The Hungarian company, Heartbit introduced its wearable ECG device the first time in Las Vegas. With the gadget, it becomes easier to develop an effective workout routine that ensures heart health.

The company says its device has a 3 lead 5-sensor ECG monitor, making it the most advanced activity tracker on the market. The sensors are integrated into training T-shirts via a flexible chest strap, and it uses smart algorithms to provide warning signals on arrhythmia, ischemia and other hidden heart diseases.

Weird or questionable health technology at CES 2018

1) Screens, screens, and screens everywhere

How would you feel about screens and a cartoon character following you everywhere in your home? The company, Addison Care, would like to place monitors all over the house at strategic points so the inhabitants in need of medical care could be continuously monitored. The virtual nurse called Addison would remind the patient to take their medication and assess their medical state. We imagine her jumping from monitor to monitor just as the portraits moved around in Hogwarts. Still, we are not sure we would want a virtual nurse looking at us from „strategic points”.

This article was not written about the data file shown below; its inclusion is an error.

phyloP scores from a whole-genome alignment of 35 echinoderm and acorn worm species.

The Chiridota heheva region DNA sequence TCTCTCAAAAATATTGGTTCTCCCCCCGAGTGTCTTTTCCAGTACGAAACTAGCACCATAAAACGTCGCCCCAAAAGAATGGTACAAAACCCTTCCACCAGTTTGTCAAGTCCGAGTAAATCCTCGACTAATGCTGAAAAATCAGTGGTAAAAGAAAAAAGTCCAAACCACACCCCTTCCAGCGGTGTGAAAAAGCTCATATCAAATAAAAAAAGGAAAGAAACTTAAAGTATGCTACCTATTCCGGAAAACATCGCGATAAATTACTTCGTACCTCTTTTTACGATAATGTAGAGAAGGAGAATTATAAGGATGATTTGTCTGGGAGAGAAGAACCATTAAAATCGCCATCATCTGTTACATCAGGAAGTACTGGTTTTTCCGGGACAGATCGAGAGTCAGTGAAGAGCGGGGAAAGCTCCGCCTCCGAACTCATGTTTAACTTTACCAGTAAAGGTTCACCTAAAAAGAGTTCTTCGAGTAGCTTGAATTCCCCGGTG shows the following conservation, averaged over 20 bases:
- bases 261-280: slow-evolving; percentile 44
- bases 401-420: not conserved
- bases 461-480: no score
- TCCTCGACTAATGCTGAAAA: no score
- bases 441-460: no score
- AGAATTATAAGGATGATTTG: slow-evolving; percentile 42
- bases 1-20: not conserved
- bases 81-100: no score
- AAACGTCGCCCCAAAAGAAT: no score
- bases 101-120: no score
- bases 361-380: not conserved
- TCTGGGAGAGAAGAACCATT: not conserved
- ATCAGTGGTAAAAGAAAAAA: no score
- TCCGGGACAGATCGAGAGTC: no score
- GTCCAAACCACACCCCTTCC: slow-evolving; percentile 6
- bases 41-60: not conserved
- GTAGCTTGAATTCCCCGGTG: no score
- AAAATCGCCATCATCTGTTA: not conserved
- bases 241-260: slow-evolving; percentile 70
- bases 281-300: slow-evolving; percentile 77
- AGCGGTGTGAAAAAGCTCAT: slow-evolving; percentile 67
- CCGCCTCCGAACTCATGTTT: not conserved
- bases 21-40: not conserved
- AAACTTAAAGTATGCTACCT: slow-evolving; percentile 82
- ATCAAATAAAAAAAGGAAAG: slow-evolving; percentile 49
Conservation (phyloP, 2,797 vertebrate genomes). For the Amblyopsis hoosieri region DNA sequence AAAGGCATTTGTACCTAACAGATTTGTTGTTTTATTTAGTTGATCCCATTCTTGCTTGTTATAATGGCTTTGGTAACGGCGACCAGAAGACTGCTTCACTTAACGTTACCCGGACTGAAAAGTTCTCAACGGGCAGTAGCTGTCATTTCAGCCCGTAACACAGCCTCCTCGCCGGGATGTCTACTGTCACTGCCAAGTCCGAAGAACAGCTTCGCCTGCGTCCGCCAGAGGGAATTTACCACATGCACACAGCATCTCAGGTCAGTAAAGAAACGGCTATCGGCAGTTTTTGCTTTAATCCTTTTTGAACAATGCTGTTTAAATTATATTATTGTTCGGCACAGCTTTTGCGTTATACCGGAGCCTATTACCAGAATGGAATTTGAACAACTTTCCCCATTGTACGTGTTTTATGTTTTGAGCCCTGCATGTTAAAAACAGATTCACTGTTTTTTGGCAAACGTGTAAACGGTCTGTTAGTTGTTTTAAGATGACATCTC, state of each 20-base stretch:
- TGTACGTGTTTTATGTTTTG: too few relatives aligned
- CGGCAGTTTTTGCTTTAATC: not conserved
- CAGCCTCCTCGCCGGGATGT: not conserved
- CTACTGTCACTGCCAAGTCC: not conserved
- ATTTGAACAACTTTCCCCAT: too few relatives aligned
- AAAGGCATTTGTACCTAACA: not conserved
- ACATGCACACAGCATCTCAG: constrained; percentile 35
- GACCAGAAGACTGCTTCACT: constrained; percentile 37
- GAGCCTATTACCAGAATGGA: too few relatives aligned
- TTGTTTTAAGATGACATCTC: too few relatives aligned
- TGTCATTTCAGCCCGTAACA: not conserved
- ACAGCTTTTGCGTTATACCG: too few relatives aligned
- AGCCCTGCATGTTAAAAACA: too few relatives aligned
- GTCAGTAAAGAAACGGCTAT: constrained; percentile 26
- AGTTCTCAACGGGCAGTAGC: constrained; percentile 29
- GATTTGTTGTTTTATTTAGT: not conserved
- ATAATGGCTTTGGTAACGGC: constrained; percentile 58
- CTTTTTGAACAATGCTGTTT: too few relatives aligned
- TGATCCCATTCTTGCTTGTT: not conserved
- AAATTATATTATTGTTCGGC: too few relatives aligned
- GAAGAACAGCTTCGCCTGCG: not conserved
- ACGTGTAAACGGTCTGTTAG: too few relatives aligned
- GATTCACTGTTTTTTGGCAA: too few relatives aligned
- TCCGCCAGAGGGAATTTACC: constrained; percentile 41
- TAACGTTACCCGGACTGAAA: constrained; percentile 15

2) Do you mind a speaking toilet?

The toilet is the place of privacy, reading, and thinking. The only place in the house, where no one can disturb you (well, except if you are the parent of a toddler following you everywhere). So, what would you say if your toilet started to talk to you?

An American company developed the Kohler Numi 2.0 Intelligent Toilet – and we are not sure you want it. Of course, if you have a spare 8,000 dollars, we wouldn’t want to tell you what to do with it. For that sum, you receive water efficiency checks, smart lighting, personalized cleansing functions – and Alexa. The appliance comes with high-quality speakers built right into it, and those speakers come equipped with Amazon’s voice assistant Alexa. You were never so close to having company on the loo.